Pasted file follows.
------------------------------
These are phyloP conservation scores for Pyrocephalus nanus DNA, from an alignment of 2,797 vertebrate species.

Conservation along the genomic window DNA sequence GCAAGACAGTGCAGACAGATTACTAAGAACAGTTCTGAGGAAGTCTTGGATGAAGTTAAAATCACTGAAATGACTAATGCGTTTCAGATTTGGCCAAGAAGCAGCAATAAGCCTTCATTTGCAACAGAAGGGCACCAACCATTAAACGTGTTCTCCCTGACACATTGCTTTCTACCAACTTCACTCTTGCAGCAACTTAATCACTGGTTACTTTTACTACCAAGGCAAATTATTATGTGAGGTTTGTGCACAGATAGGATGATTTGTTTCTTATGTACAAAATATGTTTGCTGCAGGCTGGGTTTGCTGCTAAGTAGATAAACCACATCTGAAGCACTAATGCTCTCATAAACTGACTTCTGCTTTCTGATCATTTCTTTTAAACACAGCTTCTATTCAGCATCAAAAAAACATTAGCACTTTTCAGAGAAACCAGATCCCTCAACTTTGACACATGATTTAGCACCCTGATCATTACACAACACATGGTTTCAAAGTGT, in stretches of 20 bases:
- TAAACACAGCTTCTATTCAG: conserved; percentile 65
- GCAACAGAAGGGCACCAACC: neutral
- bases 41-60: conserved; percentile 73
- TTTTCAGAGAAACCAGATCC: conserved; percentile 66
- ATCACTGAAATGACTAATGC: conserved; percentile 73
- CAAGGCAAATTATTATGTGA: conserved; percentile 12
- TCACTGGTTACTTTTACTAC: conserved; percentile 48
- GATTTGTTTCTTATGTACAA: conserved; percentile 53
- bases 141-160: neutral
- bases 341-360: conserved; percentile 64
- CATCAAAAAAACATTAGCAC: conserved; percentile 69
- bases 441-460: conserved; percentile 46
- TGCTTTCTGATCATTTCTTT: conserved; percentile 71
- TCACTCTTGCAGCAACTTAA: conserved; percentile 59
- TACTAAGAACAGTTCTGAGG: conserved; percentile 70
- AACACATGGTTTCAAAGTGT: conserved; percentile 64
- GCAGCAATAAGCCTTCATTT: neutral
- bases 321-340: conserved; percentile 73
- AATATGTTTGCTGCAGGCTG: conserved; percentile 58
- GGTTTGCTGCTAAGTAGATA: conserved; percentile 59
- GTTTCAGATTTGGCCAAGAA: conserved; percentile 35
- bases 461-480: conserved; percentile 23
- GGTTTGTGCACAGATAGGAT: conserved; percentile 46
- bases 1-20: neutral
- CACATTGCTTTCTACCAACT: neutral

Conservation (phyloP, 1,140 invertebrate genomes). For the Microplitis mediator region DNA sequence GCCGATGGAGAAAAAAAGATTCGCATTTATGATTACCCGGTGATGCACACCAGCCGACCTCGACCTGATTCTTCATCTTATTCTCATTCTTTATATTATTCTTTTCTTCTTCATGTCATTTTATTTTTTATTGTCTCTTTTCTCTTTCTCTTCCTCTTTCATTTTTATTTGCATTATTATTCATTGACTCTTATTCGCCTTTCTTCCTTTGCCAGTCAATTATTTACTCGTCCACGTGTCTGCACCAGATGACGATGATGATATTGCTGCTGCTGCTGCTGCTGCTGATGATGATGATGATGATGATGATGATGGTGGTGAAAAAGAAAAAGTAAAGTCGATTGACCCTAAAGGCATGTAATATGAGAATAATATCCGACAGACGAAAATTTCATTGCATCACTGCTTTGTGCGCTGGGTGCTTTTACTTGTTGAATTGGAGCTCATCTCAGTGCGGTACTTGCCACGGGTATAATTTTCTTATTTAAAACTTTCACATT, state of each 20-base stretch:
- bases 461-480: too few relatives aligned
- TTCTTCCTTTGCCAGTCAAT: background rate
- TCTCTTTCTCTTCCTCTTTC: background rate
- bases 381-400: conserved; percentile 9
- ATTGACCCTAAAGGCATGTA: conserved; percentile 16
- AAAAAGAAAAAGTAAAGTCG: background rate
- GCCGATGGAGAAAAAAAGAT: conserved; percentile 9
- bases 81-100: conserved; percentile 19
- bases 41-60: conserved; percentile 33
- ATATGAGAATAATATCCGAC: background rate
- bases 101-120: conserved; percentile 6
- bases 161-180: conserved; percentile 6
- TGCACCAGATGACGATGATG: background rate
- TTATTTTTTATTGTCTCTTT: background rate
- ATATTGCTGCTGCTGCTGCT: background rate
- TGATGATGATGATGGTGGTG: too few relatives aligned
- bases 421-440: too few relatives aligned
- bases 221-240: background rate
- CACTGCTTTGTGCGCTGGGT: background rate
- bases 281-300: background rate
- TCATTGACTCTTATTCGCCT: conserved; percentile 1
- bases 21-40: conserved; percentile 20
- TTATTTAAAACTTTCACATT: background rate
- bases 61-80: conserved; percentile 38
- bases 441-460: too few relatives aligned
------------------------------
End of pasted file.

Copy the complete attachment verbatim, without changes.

These are phyloP conservation scores for Pyrocephalus nanus DNA, from an alignment of 2,797 vertebrate species.

Conservation along the genomic window DNA sequence GCAAGACAGTGCAGACAGATTACTAAGAACAGTTCTGAGGAAGTCTTGGATGAAGTTAAAATCACTGAAATGACTAATGCGTTTCAGATTTGGCCAAGAAGCAGCAATAAGCCTTCATTTGCAACAGAAGGGCACCAACCATTAAACGTGTTCTCCCTGACACATTGCTTTCTACCAACTTCACTCTTGCAGCAACTTAATCACTGGTTACTTTTACTACCAAGGCAAATTATTATGTGAGGTTTGTGCACAGATAGGATGATTTGTTTCTTATGTACAAAATATGTTTGCTGCAGGCTGGGTTTGCTGCTAAGTAGATAAACCACATCTGAAGCACTAATGCTCTCATAAACTGACTTCTGCTTTCTGATCATTTCTTTTAAACACAGCTTCTATTCAGCATCAAAAAAACATTAGCACTTTTCAGAGAAACCAGATCCCTCAACTTTGACACATGATTTAGCACCCTGATCATTACACAACACATGGTTTCAAAGTGT, in stretches of 20 bases:
- TAAACACAGCTTCTATTCAG: conserved; percentile 65
- GCAACAGAAGGGCACCAACC: neutral
- bases 41-60: conserved; percentile 73
- TTTTCAGAGAAACCAGATCC: conserved; percentile 66
- ATCACTGAAATGACTAATGC: conserved; percentile 73
- CAAGGCAAATTATTATGTGA: conserved; percentile 12
- TCACTGGTTACTTTTACTAC: conserved; percentile 48
- GATTTGTTTCTTATGTACAA: conserved; percentile 53
- bases 141-160: neutral
- bases 341-360: conserved; percentile 64
- CATCAAAAAAACATTAGCAC: conserved; percentile 69
- bases 441-460: conserved; percentile 46
- TGCTTTCTGATCATTTCTTT: conserved; percentile 71
- TCACTCTTGCAGCAACTTAA: conserved; percentile 59
- TACTAAGAACAGTTCTGAGG: conserved; percentile 70
- AACACATGGTTTCAAAGTGT: conserved; percentile 64
- GCAGCAATAAGCCTTCATTT: neutral
- bases 321-340: conserved; percentile 73
- AATATGTTTGCTGCAGGCTG: conserved; percentile 58
- GGTTTGCTGCTAAGTAGATA: conserved; percentile 59
- GTTTCAGATTTGGCCAAGAA: conserved; percentile 35
- bases 461-480: conserved; percentile 23
- GGTTTGTGCACAGATAGGAT: conserved; percentile 46
- bases 1-20: neutral
- CACATTGCTTTCTACCAACT: neutral

Conservation (phyloP, 1,140 invertebrate genomes). For the Microplitis mediator region DNA sequence GCCGATGGAGAAAAAAAGATTCGCATTTATGATTACCCGGTGATGCACACCAGCCGACCTCGACCTGATTCTTCATCTTATTCTCATTCTTTATATTATTCTTTTCTTCTTCATGTCATTTTATTTTTTATTGTCTCTTTTCTCTTTCTCTTCCTCTTTCATTTTTATTTGCATTATTATTCATTGACTCTTATTCGCCTTTCTTCCTTTGCCAGTCAATTATTTACTCGTCCACGTGTCTGCACCAGATGACGATGATGATATTGCTGCTGCTGCTGCTGCTGCTGATGATGATGATGATGATGATGATGATGGTGGTGAAAAAGAAAAAGTAAAGTCGATTGACCCTAAAGGCATGTAATATGAGAATAATATCCGACAGACGAAAATTTCATTGCATCACTGCTTTGTGCGCTGGGTGCTTTTACTTGTTGAATTGGAGCTCATCTCAGTGCGGTACTTGCCACGGGTATAATTTTCTTATTTAAAACTTTCACATT, state of each 20-base stretch:
- bases 461-480: too few relatives aligned
- TTCTTCCTTTGCCAGTCAAT: background rate
- TCTCTTTCTCTTCCTCTTTC: background rate
- bases 381-400: conserved; percentile 9
- ATTGACCCTAAAGGCATGTA: conserved; percentile 16
- AAAAAGAAAAAGTAAAGTCG: background rate
- GCCGATGGAGAAAAAAAGAT: conserved; percentile 9
- bases 81-100: conserved; percentile 19
- bases 41-60: conserved; percentile 33
- ATATGAGAATAATATCCGAC: background rate
- bases 101-120: conserved; percentile 6
- bases 161-180: conserved; percentile 6
- TGCACCAGATGACGATGATG: background rate
- TTATTTTTTATTGTCTCTTT: background rate
- ATATTGCTGCTGCTGCTGCT: background rate
- TGATGATGATGATGGTGGTG: too few relatives aligned
- bases 421-440: too few relatives aligned
- bases 221-240: background rate
- CACTGCTTTGTGCGCTGGGT: background rate
- bases 281-300: background rate
- TCATTGACTCTTATTCGCCT: conserved; percentile 1
- bases 21-40: conserved; percentile 20
- TTATTTAAAACTTTCACATT: background rate
- bases 61-80: conserved; percentile 38
- bases 441-460: too few relatives aligned